This would be wealth at the expense of existing shareholders, wouldn't it?

      Delete
    2. Hi both
      Interesting stuff.
      I was wondering what the buyback does to the price of the share? Does it increase the value of existing holdings? The buyback borrowing is worth the capital gain etc.
      Just a curious thought about the way these markets work.
      Jim

      Delete
    3. In theory, the share price should be the same before and after a buyback as no value has been added.

      In practice, I would extremely surprised if the extra demand for shares does not cause an average rise the share price. As such they are tempting propositions for executives with shares or options vesting soon.

      Delete
  2. Are you saying this time isn't different?

    Here is a logarithmic plot. GDP is the dashed line. I have make lines fatter for emphasis and included dividends for the corporate non-finance equities.

    Light blue line, net equities of financial companies, breaks in places where it is negative. I thought it was interesting to compare to house holds' equities held and that of the non-financial corporate equities.

    https://research.stlouisfed.org/fred2/graph/?g=1j3r

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  3. So the slope is the exponential growth rate on a log graph.

    Why is g practically equal to r?

    g for gdp growth and r for wealth growth.

    ReplyDelete
    Replies
    1. Unless I have read the graph wrong, r is clearly steeper than g on the log graph.

      Your non-log graph below is a bit difficult to work out!

      Delete
  4. (Averaged over a long time.)

    ReplyDelete
  5. Non-logrithmic plot

    https://research.stlouisfed.org/fred2/graph/?g=1j3C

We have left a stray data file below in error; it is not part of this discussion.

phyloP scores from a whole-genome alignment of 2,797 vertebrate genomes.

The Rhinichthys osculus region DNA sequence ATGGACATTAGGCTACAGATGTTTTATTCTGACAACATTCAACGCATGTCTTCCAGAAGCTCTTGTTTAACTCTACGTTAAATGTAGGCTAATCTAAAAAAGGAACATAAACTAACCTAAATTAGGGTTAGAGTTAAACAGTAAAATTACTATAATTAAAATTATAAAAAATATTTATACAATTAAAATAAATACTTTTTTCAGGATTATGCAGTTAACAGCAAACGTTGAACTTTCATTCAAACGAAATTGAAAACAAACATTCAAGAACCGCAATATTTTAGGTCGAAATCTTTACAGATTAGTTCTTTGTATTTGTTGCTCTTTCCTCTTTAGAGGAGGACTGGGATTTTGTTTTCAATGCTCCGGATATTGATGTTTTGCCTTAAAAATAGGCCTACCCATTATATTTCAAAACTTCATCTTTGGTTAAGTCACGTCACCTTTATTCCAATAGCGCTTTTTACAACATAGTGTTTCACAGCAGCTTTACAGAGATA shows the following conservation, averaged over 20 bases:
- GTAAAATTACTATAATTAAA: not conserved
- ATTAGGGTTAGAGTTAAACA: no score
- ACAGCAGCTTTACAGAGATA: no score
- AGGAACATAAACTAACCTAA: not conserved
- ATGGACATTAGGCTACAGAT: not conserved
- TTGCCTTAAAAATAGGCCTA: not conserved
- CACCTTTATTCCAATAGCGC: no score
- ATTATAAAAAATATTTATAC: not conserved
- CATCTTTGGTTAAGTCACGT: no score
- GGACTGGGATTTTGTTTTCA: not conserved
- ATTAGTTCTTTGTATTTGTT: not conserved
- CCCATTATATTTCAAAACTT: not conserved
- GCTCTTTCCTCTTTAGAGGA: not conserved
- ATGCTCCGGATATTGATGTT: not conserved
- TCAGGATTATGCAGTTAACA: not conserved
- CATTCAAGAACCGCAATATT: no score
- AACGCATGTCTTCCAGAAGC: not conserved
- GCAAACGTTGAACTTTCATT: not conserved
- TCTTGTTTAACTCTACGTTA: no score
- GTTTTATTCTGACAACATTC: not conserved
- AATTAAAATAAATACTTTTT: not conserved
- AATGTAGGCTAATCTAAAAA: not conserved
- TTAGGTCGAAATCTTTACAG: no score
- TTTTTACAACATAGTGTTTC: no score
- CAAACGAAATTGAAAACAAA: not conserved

ReplyDelete
  6. You are very correct. From 1951 to 2015 GDP growth rose e^1.3 faster.* So, the difference in the continuously compounded rate over that time was of gdp and corporate non=financial equities was:**

    difference of rise / run =1.3/64 years = 0.02 or 2%/year. I think that is significant. ****

    (But, I had thought wrongly it might be possibly within measurement error. If it was on a liner graph in probably would have been. My mistake.)

    (The linear graph was included for completeness and for readers who log graphs might be new to them. The log graphs exponential curves as strait lines and shows more information across magnitudes. For those that don't remember in school, you can refer to school math books and science books about logarithmic plots.)

    * e to the 1.3 power, exp(1.3), e^1.3=2.718281828459045^1.3=3.7 [r times g /64 years]
    ** Geometric average for the math inclined.
    *** I think this series is current cost, not historical cost. Current cost is often greater than historical cost (accounting term).
    **** e = continuously compounded doubling or continuously compounded of annual rate of 100%.